Of the eight patients with peripheral disease, seven also met Amor's criteria or the European Spondyloarthropathy Study Group criteria, four met modified New York criteria for AS, and two met the Classification Criteria for Psoriatic Arthritis. Seven patients had failed treatment with three anti-TNFα agents, and the remaining patient had failed treatment with two anti-TNFα agents (Table 2 presents the main patient characteristics at baseline for this group) One should note that, despite only one of the patients ha enthesitis, all patients had peripheral arthritis. Median age at diagnosis was 40 years (range 28 to 63 years) and median disease duration was 10 years (range 6 to 20 years). Of these eight patients, five were HLA-B27-positive. One patient had also failed abatacept therapy and another had failed anakinra therapy. The tocilizumab dosage was 8 mg/kg in all eight patients. All of the eight peripheral disease patients were evaluated at M3, and four patients were also evaluated at M6.

Table 2. Main baseline features in the eight patients meeting ASAS criteria [32] for peripheral spondyloarthritis

Effectiveness

The effectiveness criteria at M0, M3, and M6 are reported in Table 3 for the axial disease group and in Table 4 for the peripheral disease group.

Table 3. Baseline and 3-month and 6-month tocilizumab therapy criteria in 13 patients with axial spondyloarthritis

Table 4. Baseline and 3-month and 6-month tocilizumab therapy evaluation criteria in eight patients with peripheral spondyloarthritis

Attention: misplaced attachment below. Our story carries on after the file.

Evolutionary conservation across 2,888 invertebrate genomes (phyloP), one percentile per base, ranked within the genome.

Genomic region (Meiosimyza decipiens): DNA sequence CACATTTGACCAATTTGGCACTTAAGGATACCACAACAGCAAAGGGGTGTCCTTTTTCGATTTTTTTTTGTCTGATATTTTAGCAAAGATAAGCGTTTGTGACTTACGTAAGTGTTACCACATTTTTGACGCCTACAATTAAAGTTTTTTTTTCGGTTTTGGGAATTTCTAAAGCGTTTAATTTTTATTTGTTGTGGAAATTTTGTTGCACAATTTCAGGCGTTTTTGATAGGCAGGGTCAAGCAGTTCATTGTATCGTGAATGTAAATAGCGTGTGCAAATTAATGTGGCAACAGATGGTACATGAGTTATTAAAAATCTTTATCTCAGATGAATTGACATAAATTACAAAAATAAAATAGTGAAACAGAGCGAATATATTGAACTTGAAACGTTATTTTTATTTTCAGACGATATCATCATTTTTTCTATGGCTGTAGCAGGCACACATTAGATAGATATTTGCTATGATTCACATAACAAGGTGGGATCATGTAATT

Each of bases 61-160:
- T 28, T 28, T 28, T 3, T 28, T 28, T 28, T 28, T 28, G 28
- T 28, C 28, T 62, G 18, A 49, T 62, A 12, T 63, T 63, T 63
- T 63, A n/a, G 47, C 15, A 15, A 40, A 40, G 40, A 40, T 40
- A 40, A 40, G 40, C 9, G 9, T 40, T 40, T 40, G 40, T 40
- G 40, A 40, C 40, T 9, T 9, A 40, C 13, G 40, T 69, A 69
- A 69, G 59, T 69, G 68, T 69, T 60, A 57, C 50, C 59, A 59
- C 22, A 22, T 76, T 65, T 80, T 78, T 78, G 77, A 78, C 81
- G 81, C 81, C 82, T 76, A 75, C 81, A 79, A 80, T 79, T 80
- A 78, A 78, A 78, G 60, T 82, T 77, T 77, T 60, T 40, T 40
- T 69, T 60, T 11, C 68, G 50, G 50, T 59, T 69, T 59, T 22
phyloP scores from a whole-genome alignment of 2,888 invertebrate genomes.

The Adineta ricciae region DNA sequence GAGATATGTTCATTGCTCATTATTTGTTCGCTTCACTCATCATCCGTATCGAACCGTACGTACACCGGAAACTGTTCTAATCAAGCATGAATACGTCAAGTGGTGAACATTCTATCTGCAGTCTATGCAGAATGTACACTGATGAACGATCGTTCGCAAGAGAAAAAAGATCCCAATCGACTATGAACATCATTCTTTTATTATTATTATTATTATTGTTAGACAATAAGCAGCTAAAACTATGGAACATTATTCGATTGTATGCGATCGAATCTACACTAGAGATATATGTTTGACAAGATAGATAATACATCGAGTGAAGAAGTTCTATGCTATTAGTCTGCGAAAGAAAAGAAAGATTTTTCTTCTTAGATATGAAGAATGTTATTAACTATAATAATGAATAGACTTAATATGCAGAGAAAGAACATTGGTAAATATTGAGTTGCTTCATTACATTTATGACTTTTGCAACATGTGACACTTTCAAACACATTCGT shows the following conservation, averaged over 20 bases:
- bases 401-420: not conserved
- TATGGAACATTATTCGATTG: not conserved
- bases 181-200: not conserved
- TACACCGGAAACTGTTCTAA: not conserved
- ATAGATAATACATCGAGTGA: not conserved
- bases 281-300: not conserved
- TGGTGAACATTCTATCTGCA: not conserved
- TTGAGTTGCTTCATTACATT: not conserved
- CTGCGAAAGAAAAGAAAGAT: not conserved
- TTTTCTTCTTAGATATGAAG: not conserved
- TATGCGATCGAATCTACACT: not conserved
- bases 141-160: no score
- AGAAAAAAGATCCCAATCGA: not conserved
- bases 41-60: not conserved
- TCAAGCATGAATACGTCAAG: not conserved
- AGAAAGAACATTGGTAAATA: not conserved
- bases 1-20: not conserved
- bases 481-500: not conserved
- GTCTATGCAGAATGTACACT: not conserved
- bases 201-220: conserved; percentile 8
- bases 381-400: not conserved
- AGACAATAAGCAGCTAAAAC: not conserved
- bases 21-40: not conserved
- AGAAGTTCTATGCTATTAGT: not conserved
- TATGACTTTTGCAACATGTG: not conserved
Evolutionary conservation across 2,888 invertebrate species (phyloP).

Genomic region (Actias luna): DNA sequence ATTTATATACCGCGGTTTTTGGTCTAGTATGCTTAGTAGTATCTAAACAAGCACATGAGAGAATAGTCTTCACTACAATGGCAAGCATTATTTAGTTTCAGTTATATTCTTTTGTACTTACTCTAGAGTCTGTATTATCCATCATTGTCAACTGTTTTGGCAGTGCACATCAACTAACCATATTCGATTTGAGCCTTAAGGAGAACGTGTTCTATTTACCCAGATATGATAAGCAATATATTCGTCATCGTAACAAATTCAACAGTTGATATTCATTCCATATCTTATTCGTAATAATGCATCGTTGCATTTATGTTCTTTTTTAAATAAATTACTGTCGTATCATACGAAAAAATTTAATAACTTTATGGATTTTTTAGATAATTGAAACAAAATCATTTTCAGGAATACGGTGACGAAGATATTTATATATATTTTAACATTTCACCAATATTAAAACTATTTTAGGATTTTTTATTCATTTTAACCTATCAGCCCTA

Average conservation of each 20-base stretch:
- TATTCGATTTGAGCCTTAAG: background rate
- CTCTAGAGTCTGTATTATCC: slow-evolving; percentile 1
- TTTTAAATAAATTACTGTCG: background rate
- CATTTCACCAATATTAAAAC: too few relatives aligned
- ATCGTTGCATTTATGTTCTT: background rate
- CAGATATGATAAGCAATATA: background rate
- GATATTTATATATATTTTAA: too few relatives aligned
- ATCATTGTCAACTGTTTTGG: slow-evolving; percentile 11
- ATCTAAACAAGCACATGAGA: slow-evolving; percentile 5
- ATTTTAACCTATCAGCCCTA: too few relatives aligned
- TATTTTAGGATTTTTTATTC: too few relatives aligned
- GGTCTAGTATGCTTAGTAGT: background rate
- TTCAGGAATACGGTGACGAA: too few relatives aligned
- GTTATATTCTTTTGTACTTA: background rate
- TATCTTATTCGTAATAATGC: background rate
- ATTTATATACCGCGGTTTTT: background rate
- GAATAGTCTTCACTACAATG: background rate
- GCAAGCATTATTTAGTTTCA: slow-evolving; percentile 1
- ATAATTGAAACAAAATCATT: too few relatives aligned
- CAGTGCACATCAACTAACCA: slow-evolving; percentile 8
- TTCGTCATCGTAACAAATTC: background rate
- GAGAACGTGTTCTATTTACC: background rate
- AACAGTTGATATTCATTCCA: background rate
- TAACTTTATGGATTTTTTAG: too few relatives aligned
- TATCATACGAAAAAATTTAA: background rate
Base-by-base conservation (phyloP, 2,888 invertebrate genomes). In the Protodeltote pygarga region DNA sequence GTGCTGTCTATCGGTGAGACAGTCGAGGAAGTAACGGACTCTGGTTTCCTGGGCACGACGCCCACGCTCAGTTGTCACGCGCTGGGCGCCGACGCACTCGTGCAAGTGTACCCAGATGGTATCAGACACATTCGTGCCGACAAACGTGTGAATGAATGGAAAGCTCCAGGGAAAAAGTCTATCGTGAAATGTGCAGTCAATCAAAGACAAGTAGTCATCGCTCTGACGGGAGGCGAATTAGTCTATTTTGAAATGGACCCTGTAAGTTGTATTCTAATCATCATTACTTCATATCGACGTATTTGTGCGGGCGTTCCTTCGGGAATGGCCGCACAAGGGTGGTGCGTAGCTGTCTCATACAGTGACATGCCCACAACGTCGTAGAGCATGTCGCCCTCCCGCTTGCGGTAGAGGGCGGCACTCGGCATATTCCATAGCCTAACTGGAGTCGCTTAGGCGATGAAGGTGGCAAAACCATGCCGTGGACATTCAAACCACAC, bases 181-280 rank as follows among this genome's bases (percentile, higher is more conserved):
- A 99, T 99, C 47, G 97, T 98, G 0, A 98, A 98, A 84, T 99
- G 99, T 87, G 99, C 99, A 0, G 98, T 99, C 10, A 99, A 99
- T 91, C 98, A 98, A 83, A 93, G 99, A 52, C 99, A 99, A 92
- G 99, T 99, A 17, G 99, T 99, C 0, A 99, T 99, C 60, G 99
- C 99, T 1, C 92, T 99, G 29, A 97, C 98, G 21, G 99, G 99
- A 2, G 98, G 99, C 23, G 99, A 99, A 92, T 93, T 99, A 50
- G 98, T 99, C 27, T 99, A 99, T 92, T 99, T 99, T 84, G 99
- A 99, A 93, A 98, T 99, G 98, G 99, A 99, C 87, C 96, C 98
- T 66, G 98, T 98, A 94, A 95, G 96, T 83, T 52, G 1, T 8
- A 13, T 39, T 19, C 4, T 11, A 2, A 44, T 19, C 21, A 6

In the group of patients with axial disease, no patient at M3 had achieved at least a 20 mm decrease in BASDAI, nor a BASDAI50 response (Table 3). Of the 13 patients, five had an ASDAS clinically important improvement but none had an ASDAS major improvement. The VAS pain score and the BASFI were unchanged overall. Nevertheless, tocilizumab therapy was continued for three additional months in four patients. At M6, none of these four patients had achieved at least a 20 mm decrease in BASDAI or a BASDAI50 response, one patient had an ASDAS clinically important improvement, and no patients had an ASDAS major improvement. A single patient had a 20% BASFI decrease.

Of the eight patients with AS in the axial disease group (Patients 1 to 8), none had at least a 20 mm decrease in BASDAI or a BASDAI50 response at M3, three had an ASDAS clinically important improvement, none had an ASDAS major improvement, and only one patient continued tocilizumab therapy until M6, when the response was moderate.

Of the five patients (out of the total 21) with a very high disease activity at baseline according to the ASDAS (ASDAS > 3.5), four reached an ASDAS clinically important improvement.